One Caveat For Driving Social Traffic
You have to avoid spamming at all costs.
As a general rule of thumb you should never post your content in a new group without adding anything to the discussion already taking place.
The funny thing is, if you can work your posts into an answer about a specific question or discussion, your post will be clicked/liked/shared by way more people anyways.
Follow these pro social media real estate accounts to see how it’s done.
Reaching out to influencers
Another thing that every successful realty blogger has in common is the fact that they build relationships with the online community.
They cater not only to potential clients, but reach out to each other too.
One of the best ways to start is by emailing agents or brokers in your State (or province) that have already built successful followings.
Request a quote from them, or mention them in your blog and then contact them.
You will be surprised at how many people actually repost your articles this way.
Submit your articles
The internet is a massive place and a lot of those places are hungry for good content from up-and-coming bloggers.
When you submit your articles to these sites you not only earn a backlink, but you get referral traffic too.
The goal is to find medium to high traffic sites with highly-targeted users.
Submit your article to websites like realtytimes.com to get started!
Online Real Estate Communities & Forums
The web is filled with active communities that are devoted to finding and discussing real estate content of all shapes and sizes.
Finding groups with Google search operators
If you’re having difficulty finding local communities (which can happen to agents in small towns) you can still make use of the internet by utilizing a few Google search operators.
It’s actually pretty simple. You modify your search to include specific phrases, and then filter by date to find some recent posts.
Here’s a few modifiers to use when searching for active real estate communities online:
To search for an exact match: surround your search with “ ”.
Ex. “Real estate events”
Use related: to find similar websites.
Now click on the “Tools” button and select the dropdown that says “Anytime”.
Sort your results and you can look for the most recent questions in your area.
Here’s a complete list of operators to refine your web searches.
Local Papers & Blogs
Do you get a local newspaper to your door? Most people do, and most agents spend good money advertising in these papers.
But why do that when you can access their audience for free?
Take a look at their website and see if they’re open to receiving articles from you.
It’s important to position yourself as a local expert here, and if you do a good enough job they might even include you in their print copy too!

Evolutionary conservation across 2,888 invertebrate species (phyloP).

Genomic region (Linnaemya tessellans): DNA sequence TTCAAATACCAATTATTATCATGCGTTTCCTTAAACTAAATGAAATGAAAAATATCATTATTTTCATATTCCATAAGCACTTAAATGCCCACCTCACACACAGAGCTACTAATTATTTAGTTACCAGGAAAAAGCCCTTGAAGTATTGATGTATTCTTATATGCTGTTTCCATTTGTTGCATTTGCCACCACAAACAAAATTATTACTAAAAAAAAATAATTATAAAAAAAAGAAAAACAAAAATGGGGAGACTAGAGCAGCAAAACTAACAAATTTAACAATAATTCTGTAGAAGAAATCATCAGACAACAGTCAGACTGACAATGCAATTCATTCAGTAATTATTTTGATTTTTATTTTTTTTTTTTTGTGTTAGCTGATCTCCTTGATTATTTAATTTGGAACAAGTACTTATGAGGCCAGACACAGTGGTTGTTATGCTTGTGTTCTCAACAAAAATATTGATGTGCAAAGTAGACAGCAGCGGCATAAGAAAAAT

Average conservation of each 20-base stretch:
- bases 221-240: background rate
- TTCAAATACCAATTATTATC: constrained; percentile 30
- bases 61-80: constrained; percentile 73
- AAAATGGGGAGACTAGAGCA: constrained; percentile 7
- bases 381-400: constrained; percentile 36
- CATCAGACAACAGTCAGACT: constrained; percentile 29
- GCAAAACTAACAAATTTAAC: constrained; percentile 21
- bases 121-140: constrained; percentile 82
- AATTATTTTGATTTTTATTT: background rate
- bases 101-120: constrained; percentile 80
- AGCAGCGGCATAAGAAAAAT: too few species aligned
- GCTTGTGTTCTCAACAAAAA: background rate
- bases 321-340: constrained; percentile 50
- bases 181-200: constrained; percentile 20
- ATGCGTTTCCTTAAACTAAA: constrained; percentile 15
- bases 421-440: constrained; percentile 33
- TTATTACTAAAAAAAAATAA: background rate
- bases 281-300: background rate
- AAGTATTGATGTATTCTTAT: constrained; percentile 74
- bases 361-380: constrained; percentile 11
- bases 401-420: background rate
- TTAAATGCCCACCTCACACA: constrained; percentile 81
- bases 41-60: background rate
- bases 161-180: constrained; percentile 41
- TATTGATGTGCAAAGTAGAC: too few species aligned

Some bloggers have been at this for a long time, so you’ll need to be consistent until you see the same level of success.
Kevin Vitali is a Tewksbury MA RealtorⓇ that has been consistently writing for years.
Take a look at his Massachusetts real estate blog to see how frequently he posts new content.
You have to match his work ethic if you want to get your name out there!
How to get leads from your real estate content
The most important metric to pay attention to is not the amount of visits your post receives, but the amount of leads it generates.
At the end of the day, you have a business to run, and thus 10 leads from 100 visitors is better than 5 leads from 1,000 visitors.
There are 2 simple ways to improve the number of people opting-in to contact you, i.e. improve your conversion rate.
1. Relevant Traffic
You can analyze the users visiting your website by making use of Google Analytics.
Follow their guide to installation and you’ll be able to see where your best-performing traffic comes from.
2. Targeted Content & Opt-Ins
The idea is to write content and align an “opt-in offer” as closely to your post as possible.
For instance, let’s say you draft an article entitled: “25 Things to Know Before Buying Your First Home”.
A good opt-in offer might be a downloadable checklist of the 25 things to know.
Something that might work better is a “guide” to purchasing a home in the area, complete with a market report and analysis.
Or, you might even find that you convert users best with a unique service offering, such as a free home evaluation.
Ron Feir sells Las Vegas homes and has an excellent example of a compelling opt-in offer.
He offers a free 100+ page downloadable relocation guide and dives into neighborhoods, restaurants, casinos and more.
If that's not a compelling reason to give up your email address then I don't know what is.
Also, consider how targeted that list of people will be.
Odds are, whoever downloads the eBook is actually pretty interested in moving.
Bonus: Design Matters
This is something that’s difficult to fix but can potentially work wonders on your site.
Cluttered designs - i.e. a site with far too many buttons to click, forms to fill, or text to read will convert poorly.
This is something that you’ll see far too often in real estate.
Consider the amount of traffic that is being diluted to unoptimized pages this way.
You don’t want to detract visitors from your goal - which is collecting email addresses and receiving phone calls.
Make those two things the priority on every page.